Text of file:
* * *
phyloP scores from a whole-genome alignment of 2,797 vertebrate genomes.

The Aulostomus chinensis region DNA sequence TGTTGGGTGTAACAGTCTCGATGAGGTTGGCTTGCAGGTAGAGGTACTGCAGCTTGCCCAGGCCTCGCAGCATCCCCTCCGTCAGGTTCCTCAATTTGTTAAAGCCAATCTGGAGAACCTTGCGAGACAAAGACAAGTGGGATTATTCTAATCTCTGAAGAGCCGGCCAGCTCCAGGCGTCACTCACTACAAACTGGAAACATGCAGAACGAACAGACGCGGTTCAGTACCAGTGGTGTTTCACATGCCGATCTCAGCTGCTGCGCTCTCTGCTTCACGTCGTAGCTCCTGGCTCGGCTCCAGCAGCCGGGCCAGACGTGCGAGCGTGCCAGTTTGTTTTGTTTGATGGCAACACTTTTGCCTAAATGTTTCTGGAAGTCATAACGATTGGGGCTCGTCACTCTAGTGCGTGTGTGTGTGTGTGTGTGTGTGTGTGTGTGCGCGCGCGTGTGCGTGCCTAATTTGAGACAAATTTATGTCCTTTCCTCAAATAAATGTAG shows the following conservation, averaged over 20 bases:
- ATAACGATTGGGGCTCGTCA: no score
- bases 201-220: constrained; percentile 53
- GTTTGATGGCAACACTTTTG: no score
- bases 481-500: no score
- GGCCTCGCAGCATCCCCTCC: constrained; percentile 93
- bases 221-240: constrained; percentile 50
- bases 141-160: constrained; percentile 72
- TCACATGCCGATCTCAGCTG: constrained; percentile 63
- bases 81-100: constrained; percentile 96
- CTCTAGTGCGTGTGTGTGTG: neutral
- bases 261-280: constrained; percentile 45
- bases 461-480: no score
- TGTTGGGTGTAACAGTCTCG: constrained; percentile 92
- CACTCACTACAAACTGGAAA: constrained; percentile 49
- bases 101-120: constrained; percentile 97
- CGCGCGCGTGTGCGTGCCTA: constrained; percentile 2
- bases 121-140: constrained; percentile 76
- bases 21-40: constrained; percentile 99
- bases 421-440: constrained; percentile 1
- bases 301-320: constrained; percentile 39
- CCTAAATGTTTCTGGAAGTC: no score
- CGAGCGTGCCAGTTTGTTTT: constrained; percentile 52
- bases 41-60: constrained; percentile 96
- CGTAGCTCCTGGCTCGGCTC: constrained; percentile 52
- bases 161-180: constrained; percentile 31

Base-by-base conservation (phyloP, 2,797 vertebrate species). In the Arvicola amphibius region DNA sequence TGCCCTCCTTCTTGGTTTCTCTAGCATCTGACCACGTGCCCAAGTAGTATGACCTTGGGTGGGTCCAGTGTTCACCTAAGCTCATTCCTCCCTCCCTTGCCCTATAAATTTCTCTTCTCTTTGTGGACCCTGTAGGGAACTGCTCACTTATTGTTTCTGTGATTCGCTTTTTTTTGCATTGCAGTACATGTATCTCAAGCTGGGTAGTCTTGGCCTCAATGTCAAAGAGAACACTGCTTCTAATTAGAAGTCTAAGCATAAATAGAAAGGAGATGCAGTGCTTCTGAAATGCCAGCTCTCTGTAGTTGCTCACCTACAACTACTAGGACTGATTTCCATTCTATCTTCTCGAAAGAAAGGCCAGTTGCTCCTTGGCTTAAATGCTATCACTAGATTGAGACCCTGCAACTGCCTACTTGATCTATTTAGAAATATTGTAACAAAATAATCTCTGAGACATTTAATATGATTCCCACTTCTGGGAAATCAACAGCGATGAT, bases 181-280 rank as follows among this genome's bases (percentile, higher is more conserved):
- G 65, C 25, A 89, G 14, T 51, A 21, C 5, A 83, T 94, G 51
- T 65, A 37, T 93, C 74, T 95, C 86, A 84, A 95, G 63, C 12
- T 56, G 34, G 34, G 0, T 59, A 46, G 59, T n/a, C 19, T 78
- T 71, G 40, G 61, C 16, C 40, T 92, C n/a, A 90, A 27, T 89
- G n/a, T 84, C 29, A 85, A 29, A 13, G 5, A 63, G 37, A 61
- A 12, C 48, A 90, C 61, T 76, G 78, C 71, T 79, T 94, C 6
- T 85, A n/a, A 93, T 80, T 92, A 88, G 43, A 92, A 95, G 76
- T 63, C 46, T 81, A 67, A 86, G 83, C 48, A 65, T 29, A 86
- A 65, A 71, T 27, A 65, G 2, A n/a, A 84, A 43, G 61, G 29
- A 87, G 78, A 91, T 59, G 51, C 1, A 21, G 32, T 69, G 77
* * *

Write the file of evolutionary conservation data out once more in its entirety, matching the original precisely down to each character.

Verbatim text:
phyloP scores from a whole-genome alignment of 2,797 vertebrate genomes.

The Aulostomus chinensis region DNA sequence TGTTGGGTGTAACAGTCTCGATGAGGTTGGCTTGCAGGTAGAGGTACTGCAGCTTGCCCAGGCCTCGCAGCATCCCCTCCGTCAGGTTCCTCAATTTGTTAAAGCCAATCTGGAGAACCTTGCGAGACAAAGACAAGTGGGATTATTCTAATCTCTGAAGAGCCGGCCAGCTCCAGGCGTCACTCACTACAAACTGGAAACATGCAGAACGAACAGACGCGGTTCAGTACCAGTGGTGTTTCACATGCCGATCTCAGCTGCTGCGCTCTCTGCTTCACGTCGTAGCTCCTGGCTCGGCTCCAGCAGCCGGGCCAGACGTGCGAGCGTGCCAGTTTGTTTTGTTTGATGGCAACACTTTTGCCTAAATGTTTCTGGAAGTCATAACGATTGGGGCTCGTCACTCTAGTGCGTGTGTGTGTGTGTGTGTGTGTGTGTGTGTGCGCGCGCGTGTGCGTGCCTAATTTGAGACAAATTTATGTCCTTTCCTCAAATAAATGTAG shows the following conservation, averaged over 20 bases:
- ATAACGATTGGGGCTCGTCA: no score
- bases 201-220: constrained; percentile 53
- GTTTGATGGCAACACTTTTG: no score
- bases 481-500: no score
- GGCCTCGCAGCATCCCCTCC: constrained; percentile 93
- bases 221-240: constrained; percentile 50
- bases 141-160: constrained; percentile 72
- TCACATGCCGATCTCAGCTG: constrained; percentile 63
- bases 81-100: constrained; percentile 96
- CTCTAGTGCGTGTGTGTGTG: neutral
- bases 261-280: constrained; percentile 45
- bases 461-480: no score
- TGTTGGGTGTAACAGTCTCG: constrained; percentile 92
- CACTCACTACAAACTGGAAA: constrained; percentile 49
- bases 101-120: constrained; percentile 97
- CGCGCGCGTGTGCGTGCCTA: constrained; percentile 2
- bases 121-140: constrained; percentile 76
- bases 21-40: constrained; percentile 99
- bases 421-440: constrained; percentile 1
- bases 301-320: constrained; percentile 39
- CCTAAATGTTTCTGGAAGTC: no score
- CGAGCGTGCCAGTTTGTTTT: constrained; percentile 52
- bases 41-60: constrained; percentile 96
- CGTAGCTCCTGGCTCGGCTC: constrained; percentile 52
- bases 161-180: constrained; percentile 31

Base-by-base conservation (phyloP, 2,797 vertebrate species). In the Arvicola amphibius region DNA sequence TGCCCTCCTTCTTGGTTTCTCTAGCATCTGACCACGTGCCCAAGTAGTATGACCTTGGGTGGGTCCAGTGTTCACCTAAGCTCATTCCTCCCTCCCTTGCCCTATAAATTTCTCTTCTCTTTGTGGACCCTGTAGGGAACTGCTCACTTATTGTTTCTGTGATTCGCTTTTTTTTGCATTGCAGTACATGTATCTCAAGCTGGGTAGTCTTGGCCTCAATGTCAAAGAGAACACTGCTTCTAATTAGAAGTCTAAGCATAAATAGAAAGGAGATGCAGTGCTTCTGAAATGCCAGCTCTCTGTAGTTGCTCACCTACAACTACTAGGACTGATTTCCATTCTATCTTCTCGAAAGAAAGGCCAGTTGCTCCTTGGCTTAAATGCTATCACTAGATTGAGACCCTGCAACTGCCTACTTGATCTATTTAGAAATATTGTAACAAAATAATCTCTGAGACATTTAATATGATTCCCACTTCTGGGAAATCAACAGCGATGAT, bases 181-280 rank as follows among this genome's bases (percentile, higher is more conserved):
- G 65, C 25, A 89, G 14, T 51, A 21, C 5, A 83, T 94, G 51
- T 65, A 37, T 93, C 74, T 95, C 86, A 84, A 95, G 63, C 12
- T 56, G 34, G 34, G 0, T 59, A 46, G 59, T n/a, C 19, T 78
- T 71, G 40, G 61, C 16, C 40, T 92, C n/a, A 90, A 27, T 89
- G n/a, T 84, C 29, A 85, A 29, A 13, G 5, A 63, G 37, A 61
- A 12, C 48, A 90, C 61, T 76, G 78, C 71, T 79, T 94, C 6
- T 85, A n/a, A 93, T 80, T 92, A 88, G 43, A 92, A 95, G 76
- T 63, C 46, T 81, A 67, A 86, G 83, C 48, A 65, T 29, A 86
- A 65, A 71, T 27, A 65, G 2, A n/a, A 84, A 43, G 61, G 29
- A 87, G 78, A 91, T 59, G 51, C 1, A 21, G 32, T 69, G 77